Lightroom Bits for beginners. Episode #1, Cropping.


Nikkor AF-S 50mm f1.4G

The Nikon nifty-fifty 50mm f1.4G. Probably my most useful lens taking price & size into consideration. For a fast f1.4 lens, this weighs only 280g & is a good choice for a first prime lens. Priced at around £255 in the UK, this lens is great for street photography, general walkabout or even a holiday/vacation lens. It can also be used as a portrait lens for 3/4 or full length & small group shots. (On a DX crop frame, the 50mm becomes an excellent portrait lens at 75mm, but perhaps not so useful as a walkabout.)

Sharpness is equal to my Nikkor 105mm f2.8 & Nikkor 24-70mm f2.8G. At the widest aperture of f1.4, the 50mm f1.4 has a sharp area in the centre, with softness out to the edges (great for portraits). The central sharp area gets bigger from f1.8 through f2.0 & at f2.8 the lens is sharp edge to edge. Despite not having the magic Nano crystal coating, colours are good & there are no issues with flare. With 9 rounded aperture blades, Bokeh is good with no nasty surprises in the highlights.

Autofocus is not pro-level, but perfectly fine for regular use. Minimum focus distance is 0.45m & construction is mostly plastic. It doesn’t feel as though it could be dropped too many times, but it’s not a pro lens & doesn’t cost £1k!

The first example using this lens was taken at Tynwald National Park, St John’s, Isle of Man. Details are Nikon D810 + Nikkor 50mm f1.4G @ f2.0, 1/1500 sec, ISO 100, handheld. I love the soft colours in this shot & the Bokeh is soft & not distracting.DSC_4347f

This next image was taken in Peel Cathedral, Isle of Man. Details are Nikon D810 + Nikkor 50mm f1.4G @ f2.0, 1/60 sec, ISO 220, handheld. In this shot, I love the soft stained glass windows in the background against the candles & the cross. The colours again are very good.DSC_4135f

This final example image which was taken at Grove House Museum of Victorian Life, Ramsey, Isle of Man. Details are Nikon D810 + Nikkor 50mm f1.4G @ f2.8, 1/50 sec, ISO 160, handheld.  One of the guides had created some beautiful arrangements using flowers from the garden. I was very close to this vase & depth of field is narrow allowing the period hobby horses in the background to be blurred.DSC_4089f

Thank you for taking the time to read this post & I hope you enjoyed the images.


Soon after I bought my camera, I decided to take some macro images. I needed to find a way to do this without harming the creature.

It was mid-September & we sometimes found insects trapped inside the house, banging against a window. One day we found a wasp & decided to keep him overnight. It was a spell of good weather & with a good forecast for the next day. After catching him in a jar, we then put the covered jar in the fridge to cool him down overnight.

The next morning, it was bright & sunny, so I set up my camera & tripod outside with a little set (a slice of lemon on a mirror) arranged on a stool. It would have been easier indoors where I could have controlled the lighting & also kept him cool, but I wanted him to be able to fly away when he was ready. I didn’t expect him to be ready so quickly!

When the set was ready, we brought out the jar from the fridge & carefully placed the wasp on the lemon slice. We were very careful that we didn’t damage his limbs.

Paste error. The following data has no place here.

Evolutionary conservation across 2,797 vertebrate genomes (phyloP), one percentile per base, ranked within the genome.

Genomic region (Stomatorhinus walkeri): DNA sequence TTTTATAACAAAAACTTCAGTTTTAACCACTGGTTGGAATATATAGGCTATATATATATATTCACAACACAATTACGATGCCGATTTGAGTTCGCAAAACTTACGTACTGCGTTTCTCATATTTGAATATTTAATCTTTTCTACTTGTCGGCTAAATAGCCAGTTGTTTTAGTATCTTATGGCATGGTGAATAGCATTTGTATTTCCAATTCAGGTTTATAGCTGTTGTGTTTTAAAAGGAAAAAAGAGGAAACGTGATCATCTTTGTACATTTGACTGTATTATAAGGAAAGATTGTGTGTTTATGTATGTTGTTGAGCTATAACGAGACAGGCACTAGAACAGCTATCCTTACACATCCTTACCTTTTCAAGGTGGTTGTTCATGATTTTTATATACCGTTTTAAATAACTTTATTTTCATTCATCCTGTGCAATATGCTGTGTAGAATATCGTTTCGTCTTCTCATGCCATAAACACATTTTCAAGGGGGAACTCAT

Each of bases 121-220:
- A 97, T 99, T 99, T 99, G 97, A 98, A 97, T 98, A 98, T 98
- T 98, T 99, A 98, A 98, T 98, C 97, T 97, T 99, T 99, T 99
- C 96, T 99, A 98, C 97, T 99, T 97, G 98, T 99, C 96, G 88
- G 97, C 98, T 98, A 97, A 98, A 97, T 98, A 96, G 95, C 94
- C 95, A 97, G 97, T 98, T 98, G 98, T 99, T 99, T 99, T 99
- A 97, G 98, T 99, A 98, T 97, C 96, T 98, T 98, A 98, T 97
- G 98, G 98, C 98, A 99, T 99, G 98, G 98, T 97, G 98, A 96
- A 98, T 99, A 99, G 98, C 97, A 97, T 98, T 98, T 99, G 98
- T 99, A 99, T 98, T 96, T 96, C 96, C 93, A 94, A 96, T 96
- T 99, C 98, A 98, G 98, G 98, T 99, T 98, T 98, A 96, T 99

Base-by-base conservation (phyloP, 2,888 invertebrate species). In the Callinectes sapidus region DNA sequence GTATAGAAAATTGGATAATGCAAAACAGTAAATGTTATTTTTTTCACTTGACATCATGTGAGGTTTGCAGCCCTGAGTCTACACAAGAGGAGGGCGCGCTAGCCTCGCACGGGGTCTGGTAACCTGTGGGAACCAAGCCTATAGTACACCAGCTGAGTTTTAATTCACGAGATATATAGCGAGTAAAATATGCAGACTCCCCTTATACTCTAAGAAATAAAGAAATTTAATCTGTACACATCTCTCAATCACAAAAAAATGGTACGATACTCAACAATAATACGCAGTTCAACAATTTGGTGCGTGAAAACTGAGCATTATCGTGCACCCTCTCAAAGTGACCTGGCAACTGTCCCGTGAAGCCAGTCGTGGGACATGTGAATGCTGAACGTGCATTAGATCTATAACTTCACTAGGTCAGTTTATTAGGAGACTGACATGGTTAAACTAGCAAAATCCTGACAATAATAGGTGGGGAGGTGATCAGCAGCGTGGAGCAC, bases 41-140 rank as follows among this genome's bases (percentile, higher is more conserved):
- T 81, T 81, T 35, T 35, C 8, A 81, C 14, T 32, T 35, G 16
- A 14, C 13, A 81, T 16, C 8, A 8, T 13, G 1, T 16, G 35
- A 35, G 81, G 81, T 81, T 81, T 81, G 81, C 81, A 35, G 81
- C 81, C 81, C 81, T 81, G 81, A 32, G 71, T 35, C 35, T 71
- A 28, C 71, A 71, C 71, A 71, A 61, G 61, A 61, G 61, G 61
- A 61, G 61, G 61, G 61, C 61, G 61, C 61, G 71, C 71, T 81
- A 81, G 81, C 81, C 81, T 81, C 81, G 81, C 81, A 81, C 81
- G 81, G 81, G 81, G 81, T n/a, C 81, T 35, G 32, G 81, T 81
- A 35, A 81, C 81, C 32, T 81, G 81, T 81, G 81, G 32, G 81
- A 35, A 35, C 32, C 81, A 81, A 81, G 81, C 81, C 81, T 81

Once in place, I started to take a few shots & within 30 seconds or so, he started walking slowly, then vibrating very quickly to warm himself & after a minute, he flew away. I managed only 3 or 4 shots, but I was very happy with the results & pleased that my model appeared to be undamaged from his overnight stay.

The resulting image was shot on a Nikon D810 with Nikkor 105mm micro f2.8 lens at f11, 1/125sec, ISO 100. The full size image can be seen here.

Dark Skies, Isle of Man.

The Sound by Moonlight.

With so many stunning landscapes to enjoy on the Isle of Man, I found that the Island also has 26 official Dark Skies locations. I was inspired to try some night photography at some of those locations & chose the Sound in the South of the Island as my first try.  The Sound is the name given to the water channel between the Calf of Man & the mainland.

With a useful resource called The Photographer’s Ephemeris, I was able to check the position of the moon & noticed that it was due to be directly over The Calf during the night. At 1am in the night, I gathered my Nikon D810 camera, Nikkor 24-120mm f4 lens, tripod & a torch I headed off to The Sound.

Wandering around at the dead of night is a little spooky, but I found a location that matched what I had in mind & set up my tripod. There’s a flashing beacon on the small rocky islet called Kitterland between the mainland & the Calf. I decided to use the Thousla Cross to obstruct the beacon & also decided to light the cross in honour of the men involved in the French schooner Jeaune St Charles rescue in 1858.

I tried a few test shots & settled on using my lens zoomed out to 24mm, with manual exposure. A shutter speed of 6 seconds, wide open at f4 & ISO 1600 seemed to work well for the shot. Part way through the exposure, I flashed my torch at the cross to create the lighting effect. It took a few tries to get this how I wanted. Checking the camera’s LCD screen, I was surprised to see how much colour was in the sky, despite it being nearly 2am. The moon had a lovely effect on the almost purple sky & I was excited with the results.

The full size image is here, I hope you like it.

This is my first ever blog & if you found this little story interesting, I’d love to hear your thoughts.